THE FOREIGN SERVICE JOURNAL
ON EXEMPLARY PERFORMANCE & CONSTRUCTIVE DISSENT
Faced with growing evidence of
malfeasance in intercountry adoptions
in Uganda, this FSO decided on a
course of constructive dissent
to correct the problem.
to Prevent Illegal
BY WENDY BRAFMAN
Wendy Brafman joined the Foreign Service in 2005.
She has served in Kinshasa, Cairo, Baghdad, Kam-
pala and Washington, D.C. Before joining the For-
eign Service, she was in private law practice, worked
for a nongovernmental rule of law organization in Kosovo and
served as a congressional staffer. Ms. Brafman’s husband is also
a Foreign Service officer. She received a 2017 William R. Rivkin
Award for Constructive Dissent by a Mid-Level Officer.
hortly before I left for Uganda in 2015,
a good friend adopted a girl from South
Asia. My friend was filled with a host
of emotions: She was overjoyed by the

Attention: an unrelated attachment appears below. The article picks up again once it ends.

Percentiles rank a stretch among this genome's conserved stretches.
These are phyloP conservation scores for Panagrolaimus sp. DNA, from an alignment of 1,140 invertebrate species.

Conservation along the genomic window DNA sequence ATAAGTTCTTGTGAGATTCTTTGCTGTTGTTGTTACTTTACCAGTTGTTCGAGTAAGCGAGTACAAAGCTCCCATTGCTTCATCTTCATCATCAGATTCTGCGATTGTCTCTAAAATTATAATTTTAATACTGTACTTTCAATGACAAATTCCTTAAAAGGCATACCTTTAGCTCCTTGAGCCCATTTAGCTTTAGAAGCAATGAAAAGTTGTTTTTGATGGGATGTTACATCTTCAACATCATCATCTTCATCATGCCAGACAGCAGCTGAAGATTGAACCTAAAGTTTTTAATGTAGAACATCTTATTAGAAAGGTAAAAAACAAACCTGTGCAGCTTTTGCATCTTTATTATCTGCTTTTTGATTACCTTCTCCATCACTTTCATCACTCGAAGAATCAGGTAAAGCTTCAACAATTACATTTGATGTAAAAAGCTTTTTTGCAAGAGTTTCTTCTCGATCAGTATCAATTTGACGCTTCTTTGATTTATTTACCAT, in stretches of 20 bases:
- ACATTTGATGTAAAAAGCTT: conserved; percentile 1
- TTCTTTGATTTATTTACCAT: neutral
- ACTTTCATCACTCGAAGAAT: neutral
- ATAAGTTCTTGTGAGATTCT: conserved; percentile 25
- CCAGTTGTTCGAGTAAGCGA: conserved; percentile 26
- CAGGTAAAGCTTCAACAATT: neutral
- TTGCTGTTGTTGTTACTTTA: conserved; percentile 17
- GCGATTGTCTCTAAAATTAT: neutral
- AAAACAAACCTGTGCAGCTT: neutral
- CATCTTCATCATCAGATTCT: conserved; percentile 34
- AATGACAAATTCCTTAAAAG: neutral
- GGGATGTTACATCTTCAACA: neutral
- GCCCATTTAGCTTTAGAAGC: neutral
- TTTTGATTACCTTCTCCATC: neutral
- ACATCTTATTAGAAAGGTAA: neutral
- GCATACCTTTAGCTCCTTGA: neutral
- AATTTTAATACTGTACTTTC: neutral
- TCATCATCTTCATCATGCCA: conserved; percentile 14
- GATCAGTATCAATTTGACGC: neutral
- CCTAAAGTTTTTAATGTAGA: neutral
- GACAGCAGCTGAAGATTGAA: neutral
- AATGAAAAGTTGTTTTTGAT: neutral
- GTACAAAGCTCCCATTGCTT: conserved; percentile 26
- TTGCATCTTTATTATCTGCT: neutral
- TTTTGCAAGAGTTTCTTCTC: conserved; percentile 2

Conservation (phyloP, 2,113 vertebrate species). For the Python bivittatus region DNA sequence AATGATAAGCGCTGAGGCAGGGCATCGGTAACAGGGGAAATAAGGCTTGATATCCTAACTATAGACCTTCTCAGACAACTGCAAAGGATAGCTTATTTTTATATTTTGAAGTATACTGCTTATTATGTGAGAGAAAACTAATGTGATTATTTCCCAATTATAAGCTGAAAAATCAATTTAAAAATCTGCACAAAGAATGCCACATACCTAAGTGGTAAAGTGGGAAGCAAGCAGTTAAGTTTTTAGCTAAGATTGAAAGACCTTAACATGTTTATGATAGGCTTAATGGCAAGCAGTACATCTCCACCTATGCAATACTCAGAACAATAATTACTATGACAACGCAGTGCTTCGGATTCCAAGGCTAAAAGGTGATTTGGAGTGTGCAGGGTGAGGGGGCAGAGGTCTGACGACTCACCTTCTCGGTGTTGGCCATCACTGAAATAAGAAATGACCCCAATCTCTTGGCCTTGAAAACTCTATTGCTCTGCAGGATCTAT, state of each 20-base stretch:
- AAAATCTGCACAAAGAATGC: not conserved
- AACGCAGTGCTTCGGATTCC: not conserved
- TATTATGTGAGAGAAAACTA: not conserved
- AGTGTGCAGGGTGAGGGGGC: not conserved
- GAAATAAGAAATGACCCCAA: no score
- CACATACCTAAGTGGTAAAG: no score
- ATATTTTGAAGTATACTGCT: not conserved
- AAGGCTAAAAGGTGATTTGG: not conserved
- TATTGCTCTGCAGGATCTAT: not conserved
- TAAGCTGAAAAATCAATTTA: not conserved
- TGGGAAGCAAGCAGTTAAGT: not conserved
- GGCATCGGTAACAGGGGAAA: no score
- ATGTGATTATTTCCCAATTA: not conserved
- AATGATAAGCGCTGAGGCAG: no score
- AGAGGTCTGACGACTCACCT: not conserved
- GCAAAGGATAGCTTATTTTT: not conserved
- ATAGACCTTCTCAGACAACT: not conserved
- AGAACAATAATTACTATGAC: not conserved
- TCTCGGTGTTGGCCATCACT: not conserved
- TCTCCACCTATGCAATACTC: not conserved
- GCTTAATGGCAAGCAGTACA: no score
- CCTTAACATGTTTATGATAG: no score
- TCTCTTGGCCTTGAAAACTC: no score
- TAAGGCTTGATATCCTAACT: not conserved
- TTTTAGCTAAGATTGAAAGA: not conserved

prospect of welcoming a child into her
life; exhausted by the amount of time and
energy spent on the process; and nervous
that amid the mountain of documents,
background checks and legal proceed-
ings, she might have missed one crucial detail that could derail
the entire adoption.
Nevertheless, she eagerly anticipated the arrival of her newly
adopted daughter. We threw her a baby shower, helped her set
up and decorate her daughter’s bedroom, and discussed plans
for the child’s new life in the United States. When that day finally
arrived, all my friend’s doubts and worries were washed away,